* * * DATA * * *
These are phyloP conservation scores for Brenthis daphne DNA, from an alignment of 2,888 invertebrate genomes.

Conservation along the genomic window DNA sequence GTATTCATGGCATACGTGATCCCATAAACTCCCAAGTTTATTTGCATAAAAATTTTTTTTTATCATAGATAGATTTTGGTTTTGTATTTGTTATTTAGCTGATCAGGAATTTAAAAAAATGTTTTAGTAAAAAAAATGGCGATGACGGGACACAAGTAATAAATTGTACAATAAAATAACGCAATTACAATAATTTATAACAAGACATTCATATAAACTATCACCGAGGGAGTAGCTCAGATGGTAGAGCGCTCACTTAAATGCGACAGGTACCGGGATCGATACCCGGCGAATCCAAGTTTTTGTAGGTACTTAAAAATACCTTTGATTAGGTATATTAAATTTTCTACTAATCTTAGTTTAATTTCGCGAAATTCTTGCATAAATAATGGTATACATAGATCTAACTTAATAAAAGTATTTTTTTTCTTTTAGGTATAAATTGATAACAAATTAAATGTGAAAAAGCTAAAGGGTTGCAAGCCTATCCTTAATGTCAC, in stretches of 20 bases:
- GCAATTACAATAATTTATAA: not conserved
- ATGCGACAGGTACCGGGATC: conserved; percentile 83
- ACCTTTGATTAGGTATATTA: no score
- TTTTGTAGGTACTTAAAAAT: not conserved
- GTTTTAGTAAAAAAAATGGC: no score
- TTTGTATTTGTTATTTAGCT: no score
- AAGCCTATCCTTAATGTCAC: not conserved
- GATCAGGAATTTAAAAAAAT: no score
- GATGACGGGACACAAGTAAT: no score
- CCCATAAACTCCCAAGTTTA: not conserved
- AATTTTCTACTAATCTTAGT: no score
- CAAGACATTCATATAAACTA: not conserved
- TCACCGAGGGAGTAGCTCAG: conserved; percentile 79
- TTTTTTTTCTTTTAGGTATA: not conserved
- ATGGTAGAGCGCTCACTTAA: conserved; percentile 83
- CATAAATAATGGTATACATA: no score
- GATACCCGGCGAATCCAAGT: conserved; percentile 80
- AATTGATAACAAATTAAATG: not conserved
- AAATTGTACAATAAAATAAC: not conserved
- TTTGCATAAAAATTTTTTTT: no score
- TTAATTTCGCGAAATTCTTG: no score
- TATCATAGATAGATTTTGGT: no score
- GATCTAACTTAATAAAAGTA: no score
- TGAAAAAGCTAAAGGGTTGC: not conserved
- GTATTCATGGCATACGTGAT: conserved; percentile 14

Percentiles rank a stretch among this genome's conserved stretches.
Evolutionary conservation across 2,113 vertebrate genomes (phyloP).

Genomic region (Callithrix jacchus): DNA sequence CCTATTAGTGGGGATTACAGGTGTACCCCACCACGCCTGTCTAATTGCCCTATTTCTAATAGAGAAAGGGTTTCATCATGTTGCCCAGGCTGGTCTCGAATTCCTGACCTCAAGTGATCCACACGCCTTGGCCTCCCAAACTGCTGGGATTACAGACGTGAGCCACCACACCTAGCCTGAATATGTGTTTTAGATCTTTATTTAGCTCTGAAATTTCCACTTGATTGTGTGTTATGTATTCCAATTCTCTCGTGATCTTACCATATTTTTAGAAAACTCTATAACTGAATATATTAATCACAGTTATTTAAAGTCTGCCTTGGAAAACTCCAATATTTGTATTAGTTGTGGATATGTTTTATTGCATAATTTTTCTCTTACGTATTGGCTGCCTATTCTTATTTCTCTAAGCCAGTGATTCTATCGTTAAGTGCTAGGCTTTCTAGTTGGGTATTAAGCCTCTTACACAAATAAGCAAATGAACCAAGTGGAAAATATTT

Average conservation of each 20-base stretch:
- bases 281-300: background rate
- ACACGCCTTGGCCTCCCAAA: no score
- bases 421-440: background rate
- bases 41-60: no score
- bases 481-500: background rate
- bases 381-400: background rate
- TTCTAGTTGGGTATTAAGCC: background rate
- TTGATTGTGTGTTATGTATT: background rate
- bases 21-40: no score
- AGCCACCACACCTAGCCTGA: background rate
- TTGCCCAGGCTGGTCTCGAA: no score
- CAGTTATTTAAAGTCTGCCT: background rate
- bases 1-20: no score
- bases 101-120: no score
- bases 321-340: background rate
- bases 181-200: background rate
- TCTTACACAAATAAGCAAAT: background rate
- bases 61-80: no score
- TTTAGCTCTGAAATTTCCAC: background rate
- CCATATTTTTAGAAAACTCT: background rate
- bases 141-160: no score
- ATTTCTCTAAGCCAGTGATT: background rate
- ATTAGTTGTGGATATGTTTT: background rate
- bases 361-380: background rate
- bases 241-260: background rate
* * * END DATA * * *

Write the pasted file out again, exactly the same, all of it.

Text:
These are phyloP conservation scores for Brenthis daphne DNA, from an alignment of 2,888 invertebrate genomes.

Conservation along the genomic window DNA sequence GTATTCATGGCATACGTGATCCCATAAACTCCCAAGTTTATTTGCATAAAAATTTTTTTTTATCATAGATAGATTTTGGTTTTGTATTTGTTATTTAGCTGATCAGGAATTTAAAAAAATGTTTTAGTAAAAAAAATGGCGATGACGGGACACAAGTAATAAATTGTACAATAAAATAACGCAATTACAATAATTTATAACAAGACATTCATATAAACTATCACCGAGGGAGTAGCTCAGATGGTAGAGCGCTCACTTAAATGCGACAGGTACCGGGATCGATACCCGGCGAATCCAAGTTTTTGTAGGTACTTAAAAATACCTTTGATTAGGTATATTAAATTTTCTACTAATCTTAGTTTAATTTCGCGAAATTCTTGCATAAATAATGGTATACATAGATCTAACTTAATAAAAGTATTTTTTTTCTTTTAGGTATAAATTGATAACAAATTAAATGTGAAAAAGCTAAAGGGTTGCAAGCCTATCCTTAATGTCAC, in stretches of 20 bases:
- GCAATTACAATAATTTATAA: not conserved
- ATGCGACAGGTACCGGGATC: conserved; percentile 83
- ACCTTTGATTAGGTATATTA: no score
- TTTTGTAGGTACTTAAAAAT: not conserved
- GTTTTAGTAAAAAAAATGGC: no score
- TTTGTATTTGTTATTTAGCT: no score
- AAGCCTATCCTTAATGTCAC: not conserved
- GATCAGGAATTTAAAAAAAT: no score
- GATGACGGGACACAAGTAAT: no score
- CCCATAAACTCCCAAGTTTA: not conserved
- AATTTTCTACTAATCTTAGT: no score
- CAAGACATTCATATAAACTA: not conserved
- TCACCGAGGGAGTAGCTCAG: conserved; percentile 79
- TTTTTTTTCTTTTAGGTATA: not conserved
- ATGGTAGAGCGCTCACTTAA: conserved; percentile 83
- CATAAATAATGGTATACATA: no score
- GATACCCGGCGAATCCAAGT: conserved; percentile 80
- AATTGATAACAAATTAAATG: not conserved
- AAATTGTACAATAAAATAAC: not conserved
- TTTGCATAAAAATTTTTTTT: no score
- TTAATTTCGCGAAATTCTTG: no score
- TATCATAGATAGATTTTGGT: no score
- GATCTAACTTAATAAAAGTA: no score
- TGAAAAAGCTAAAGGGTTGC: not conserved
- GTATTCATGGCATACGTGAT: conserved; percentile 14

Percentiles rank a stretch among this genome's conserved stretches.
Evolutionary conservation across 2,113 vertebrate genomes (phyloP).

Genomic region (Callithrix jacchus): DNA sequence CCTATTAGTGGGGATTACAGGTGTACCCCACCACGCCTGTCTAATTGCCCTATTTCTAATAGAGAAAGGGTTTCATCATGTTGCCCAGGCTGGTCTCGAATTCCTGACCTCAAGTGATCCACACGCCTTGGCCTCCCAAACTGCTGGGATTACAGACGTGAGCCACCACACCTAGCCTGAATATGTGTTTTAGATCTTTATTTAGCTCTGAAATTTCCACTTGATTGTGTGTTATGTATTCCAATTCTCTCGTGATCTTACCATATTTTTAGAAAACTCTATAACTGAATATATTAATCACAGTTATTTAAAGTCTGCCTTGGAAAACTCCAATATTTGTATTAGTTGTGGATATGTTTTATTGCATAATTTTTCTCTTACGTATTGGCTGCCTATTCTTATTTCTCTAAGCCAGTGATTCTATCGTTAAGTGCTAGGCTTTCTAGTTGGGTATTAAGCCTCTTACACAAATAAGCAAATGAACCAAGTGGAAAATATTT

Average conservation of each 20-base stretch:
- bases 281-300: background rate
- ACACGCCTTGGCCTCCCAAA: no score
- bases 421-440: background rate
- bases 41-60: no score
- bases 481-500: background rate
- bases 381-400: background rate
- TTCTAGTTGGGTATTAAGCC: background rate
- TTGATTGTGTGTTATGTATT: background rate
- bases 21-40: no score
- AGCCACCACACCTAGCCTGA: background rate
- TTGCCCAGGCTGGTCTCGAA: no score
- CAGTTATTTAAAGTCTGCCT: background rate
- bases 1-20: no score
- bases 101-120: no score
- bases 321-340: background rate
- bases 181-200: background rate
- TCTTACACAAATAAGCAAAT: background rate
- bases 61-80: no score
- TTTAGCTCTGAAATTTCCAC: background rate
- CCATATTTTTAGAAAACTCT: background rate
- bases 141-160: no score
- ATTTCTCTAAGCCAGTGATT: background rate
- ATTAGTTGTGGATATGTTTT: background rate
- bases 361-380: background rate
- bases 241-260: background rate